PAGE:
On Saturday, April 14 2007, Volvo celebrated its 80th anniversary. In the morning of that date in 1927, the first series-production Volvo car, the ÖV4, rolled out of the Lundby factory. Since then, nearly 15 million Volvo cars have been built, along with trucks, buses, marine and aero engines.
In order to commemorate this day, Saturday April 14th was dedicated to the succesful history of the Volvo brand. At 10.00 AM, Fredrik Arp, President & CEO of Volvo Cars, and Leif Johansson, President & CEO of AB Volvo, used their golden scissors to cut the ribbon that was the symbol for the opening of the Volvo Museum, which has been added 800 new and useful squaremetres on two floors, crowned with a giant glass façade that faces the sea.
The sun was shining, there was hardly any wind but some 300 people cheering the opening ceremony, which was reinforced with the marching band of the Gothenburg Police Force. Half an hour later, the big jubilee parade of vehicles started rolling towards the centre of Gothenburg. In total, some 40 vehicles took part, the majority of them cars but also trucks and buses joined in. The people who were not involved in the parade took the opportunity to see it off and then visited the museum.
The parade was headed by the open ÖV4 from 1927, driven by ex-rally champion Carl-Magnus Skogh with Fredrik Arp and Leif Johansson as passengers in the rear seat. Then followed several cars from the 1930s, a PV60 and a very early PV444 from the 1940s, the well-known Volvo models from the 50s including a PV544 towing a trailer with sports boat with a Volvo Penta Aquamatic from 1959, all the way up to the current model range.
Thanks to a raffle in the Torslanda plant, 20 people from different parts of the car production had been chosen to ride and even drive in the parade. A much appreciated opportunity.At Götaplatsen, in the very heart of Gothenburg city, thousands of Saturday city strollers were cheering the cars as they entered the square where they parked for an hour in order to be admired. Young and old, all with a heart for Volvo took the opportunity to talk to the drivers and in some cases also sit in the cars.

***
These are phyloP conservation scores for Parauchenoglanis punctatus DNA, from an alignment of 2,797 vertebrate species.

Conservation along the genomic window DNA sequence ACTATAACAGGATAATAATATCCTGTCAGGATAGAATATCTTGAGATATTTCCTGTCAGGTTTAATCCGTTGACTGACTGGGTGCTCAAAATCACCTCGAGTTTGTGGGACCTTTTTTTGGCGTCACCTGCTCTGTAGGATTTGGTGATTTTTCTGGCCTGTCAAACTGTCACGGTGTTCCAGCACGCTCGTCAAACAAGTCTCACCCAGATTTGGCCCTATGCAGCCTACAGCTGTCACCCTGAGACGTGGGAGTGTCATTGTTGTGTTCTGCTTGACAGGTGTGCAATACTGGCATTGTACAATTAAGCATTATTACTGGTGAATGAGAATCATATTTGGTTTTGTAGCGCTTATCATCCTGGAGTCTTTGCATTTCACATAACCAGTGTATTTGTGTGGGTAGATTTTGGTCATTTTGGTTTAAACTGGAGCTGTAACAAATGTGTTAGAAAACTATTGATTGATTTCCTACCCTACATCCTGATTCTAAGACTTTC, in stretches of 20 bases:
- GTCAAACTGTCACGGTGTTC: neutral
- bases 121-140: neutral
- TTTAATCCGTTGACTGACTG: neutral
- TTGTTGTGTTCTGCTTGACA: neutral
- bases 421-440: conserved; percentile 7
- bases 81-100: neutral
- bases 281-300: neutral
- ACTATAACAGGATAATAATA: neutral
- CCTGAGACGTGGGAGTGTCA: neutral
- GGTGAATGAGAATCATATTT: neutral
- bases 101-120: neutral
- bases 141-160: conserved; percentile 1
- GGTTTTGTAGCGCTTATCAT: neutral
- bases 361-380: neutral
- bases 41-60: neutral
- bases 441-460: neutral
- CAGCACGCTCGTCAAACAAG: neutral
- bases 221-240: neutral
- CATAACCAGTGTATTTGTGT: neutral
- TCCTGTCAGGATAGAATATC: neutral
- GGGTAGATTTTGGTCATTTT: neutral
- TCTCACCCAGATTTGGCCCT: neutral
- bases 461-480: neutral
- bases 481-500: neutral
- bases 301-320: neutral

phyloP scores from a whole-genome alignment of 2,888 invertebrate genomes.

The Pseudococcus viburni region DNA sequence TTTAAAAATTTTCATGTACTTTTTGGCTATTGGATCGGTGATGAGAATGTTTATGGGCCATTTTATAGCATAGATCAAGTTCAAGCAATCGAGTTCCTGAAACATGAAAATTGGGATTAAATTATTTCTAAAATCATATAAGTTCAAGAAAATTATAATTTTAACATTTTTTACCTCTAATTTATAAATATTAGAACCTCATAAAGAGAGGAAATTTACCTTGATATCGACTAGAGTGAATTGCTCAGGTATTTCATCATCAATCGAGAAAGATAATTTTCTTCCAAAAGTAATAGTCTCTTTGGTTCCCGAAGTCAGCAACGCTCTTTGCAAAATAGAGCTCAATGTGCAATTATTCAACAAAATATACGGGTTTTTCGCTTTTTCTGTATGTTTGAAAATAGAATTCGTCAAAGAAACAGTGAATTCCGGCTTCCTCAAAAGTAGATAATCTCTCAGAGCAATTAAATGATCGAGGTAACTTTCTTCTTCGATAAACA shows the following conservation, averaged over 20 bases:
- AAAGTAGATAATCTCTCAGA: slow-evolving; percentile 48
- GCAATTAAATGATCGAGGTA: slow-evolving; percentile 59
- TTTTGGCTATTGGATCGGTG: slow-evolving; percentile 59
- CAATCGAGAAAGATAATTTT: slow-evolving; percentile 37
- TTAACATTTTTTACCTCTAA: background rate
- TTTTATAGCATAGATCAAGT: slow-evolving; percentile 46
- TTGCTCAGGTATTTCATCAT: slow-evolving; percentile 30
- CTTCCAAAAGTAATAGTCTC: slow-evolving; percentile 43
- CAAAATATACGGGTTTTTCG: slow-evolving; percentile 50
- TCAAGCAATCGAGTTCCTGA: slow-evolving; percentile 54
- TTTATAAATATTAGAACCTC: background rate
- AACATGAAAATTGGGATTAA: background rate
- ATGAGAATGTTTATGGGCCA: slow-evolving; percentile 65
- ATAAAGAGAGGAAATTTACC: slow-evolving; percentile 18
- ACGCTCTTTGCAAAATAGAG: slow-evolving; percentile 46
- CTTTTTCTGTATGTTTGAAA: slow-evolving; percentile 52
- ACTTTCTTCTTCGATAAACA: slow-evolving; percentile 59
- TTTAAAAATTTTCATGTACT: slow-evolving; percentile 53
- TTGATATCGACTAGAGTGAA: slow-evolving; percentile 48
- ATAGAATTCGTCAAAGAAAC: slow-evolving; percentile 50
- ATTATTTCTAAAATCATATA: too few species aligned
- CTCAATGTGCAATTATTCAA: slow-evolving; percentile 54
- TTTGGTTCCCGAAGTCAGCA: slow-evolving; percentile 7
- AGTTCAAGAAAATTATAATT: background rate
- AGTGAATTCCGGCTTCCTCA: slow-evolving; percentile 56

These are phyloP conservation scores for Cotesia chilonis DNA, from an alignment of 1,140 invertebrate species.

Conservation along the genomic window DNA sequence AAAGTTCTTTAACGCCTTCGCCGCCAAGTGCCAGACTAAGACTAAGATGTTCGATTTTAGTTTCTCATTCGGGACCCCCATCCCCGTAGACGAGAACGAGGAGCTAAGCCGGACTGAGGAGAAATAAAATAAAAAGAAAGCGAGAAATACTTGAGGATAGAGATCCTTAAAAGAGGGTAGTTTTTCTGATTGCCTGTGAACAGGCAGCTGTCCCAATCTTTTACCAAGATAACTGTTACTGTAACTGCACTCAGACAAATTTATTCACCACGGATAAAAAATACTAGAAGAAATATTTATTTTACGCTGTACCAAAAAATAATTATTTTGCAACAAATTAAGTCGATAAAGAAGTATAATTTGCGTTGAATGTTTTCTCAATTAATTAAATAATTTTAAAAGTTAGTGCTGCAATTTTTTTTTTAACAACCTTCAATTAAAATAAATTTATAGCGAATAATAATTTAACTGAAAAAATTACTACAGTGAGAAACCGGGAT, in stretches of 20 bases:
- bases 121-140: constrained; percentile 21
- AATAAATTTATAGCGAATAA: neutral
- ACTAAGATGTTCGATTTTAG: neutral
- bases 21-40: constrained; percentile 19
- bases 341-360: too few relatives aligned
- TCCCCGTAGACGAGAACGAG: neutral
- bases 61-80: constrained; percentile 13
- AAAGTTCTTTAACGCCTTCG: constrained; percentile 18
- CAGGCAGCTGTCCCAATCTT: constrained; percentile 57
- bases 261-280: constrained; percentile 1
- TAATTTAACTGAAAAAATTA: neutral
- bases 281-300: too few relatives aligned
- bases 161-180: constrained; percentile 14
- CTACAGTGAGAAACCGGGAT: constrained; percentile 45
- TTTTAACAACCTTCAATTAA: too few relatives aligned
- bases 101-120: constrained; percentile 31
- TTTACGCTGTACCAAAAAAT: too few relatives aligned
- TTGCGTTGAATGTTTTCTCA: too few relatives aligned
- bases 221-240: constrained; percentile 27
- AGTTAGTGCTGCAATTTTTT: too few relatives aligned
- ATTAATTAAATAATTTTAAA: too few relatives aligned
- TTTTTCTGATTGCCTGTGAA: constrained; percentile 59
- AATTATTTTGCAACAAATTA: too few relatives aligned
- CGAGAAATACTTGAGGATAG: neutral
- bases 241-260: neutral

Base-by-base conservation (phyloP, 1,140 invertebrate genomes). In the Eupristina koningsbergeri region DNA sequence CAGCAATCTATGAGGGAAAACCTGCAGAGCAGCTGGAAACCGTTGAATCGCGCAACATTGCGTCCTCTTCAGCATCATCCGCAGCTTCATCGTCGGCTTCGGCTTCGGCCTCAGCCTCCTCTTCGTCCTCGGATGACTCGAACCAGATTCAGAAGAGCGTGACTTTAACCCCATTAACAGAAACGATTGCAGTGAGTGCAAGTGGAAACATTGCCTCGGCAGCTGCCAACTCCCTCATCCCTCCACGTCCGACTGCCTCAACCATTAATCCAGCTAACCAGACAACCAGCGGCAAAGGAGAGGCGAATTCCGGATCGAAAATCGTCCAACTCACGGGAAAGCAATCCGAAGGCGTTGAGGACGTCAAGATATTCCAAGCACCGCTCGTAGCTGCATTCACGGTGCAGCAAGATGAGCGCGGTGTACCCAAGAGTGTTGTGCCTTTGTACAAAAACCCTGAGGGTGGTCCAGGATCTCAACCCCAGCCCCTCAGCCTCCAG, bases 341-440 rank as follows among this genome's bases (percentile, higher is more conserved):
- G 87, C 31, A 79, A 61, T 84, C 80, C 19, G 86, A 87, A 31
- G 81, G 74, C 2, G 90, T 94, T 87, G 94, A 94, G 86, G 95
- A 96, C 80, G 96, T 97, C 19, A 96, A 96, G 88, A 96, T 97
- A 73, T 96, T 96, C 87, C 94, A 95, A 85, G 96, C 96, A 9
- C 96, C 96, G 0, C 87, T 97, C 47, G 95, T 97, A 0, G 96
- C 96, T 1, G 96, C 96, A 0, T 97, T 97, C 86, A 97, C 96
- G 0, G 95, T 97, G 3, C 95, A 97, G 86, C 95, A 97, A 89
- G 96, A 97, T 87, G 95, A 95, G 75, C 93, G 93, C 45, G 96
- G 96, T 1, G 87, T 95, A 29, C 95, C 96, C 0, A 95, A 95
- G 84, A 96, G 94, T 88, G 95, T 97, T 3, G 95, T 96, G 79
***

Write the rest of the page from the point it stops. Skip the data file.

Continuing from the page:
The return drive had the cars arriving in somewhat different order than before at the museum around 1.30 PM where they were further admired. A free lunch for all was served, the traditional Swedish wiener sausage on top of delicious mashed potatoes, and at 2.00 PM a little private ceremony took place in a room on the 2nd floor. Heinz Linninger, the creator of the Volvo Museum and its manager since the start, is retiring and had his farewell reception for friends and colleagues. The new manager, Sten-Åke Lyngstam who officially now takes over the responsibility for the museum was Master of Ceremonies.
A nice day with the best possible weather, happy people everywhere and a perfect manifestation and celebration of the 80th anniversary that would have pleased both Assar Gabrilesson and Gustaf Larson. Surely they were looking down from the only cloud that was visible on the blue sky and smiled.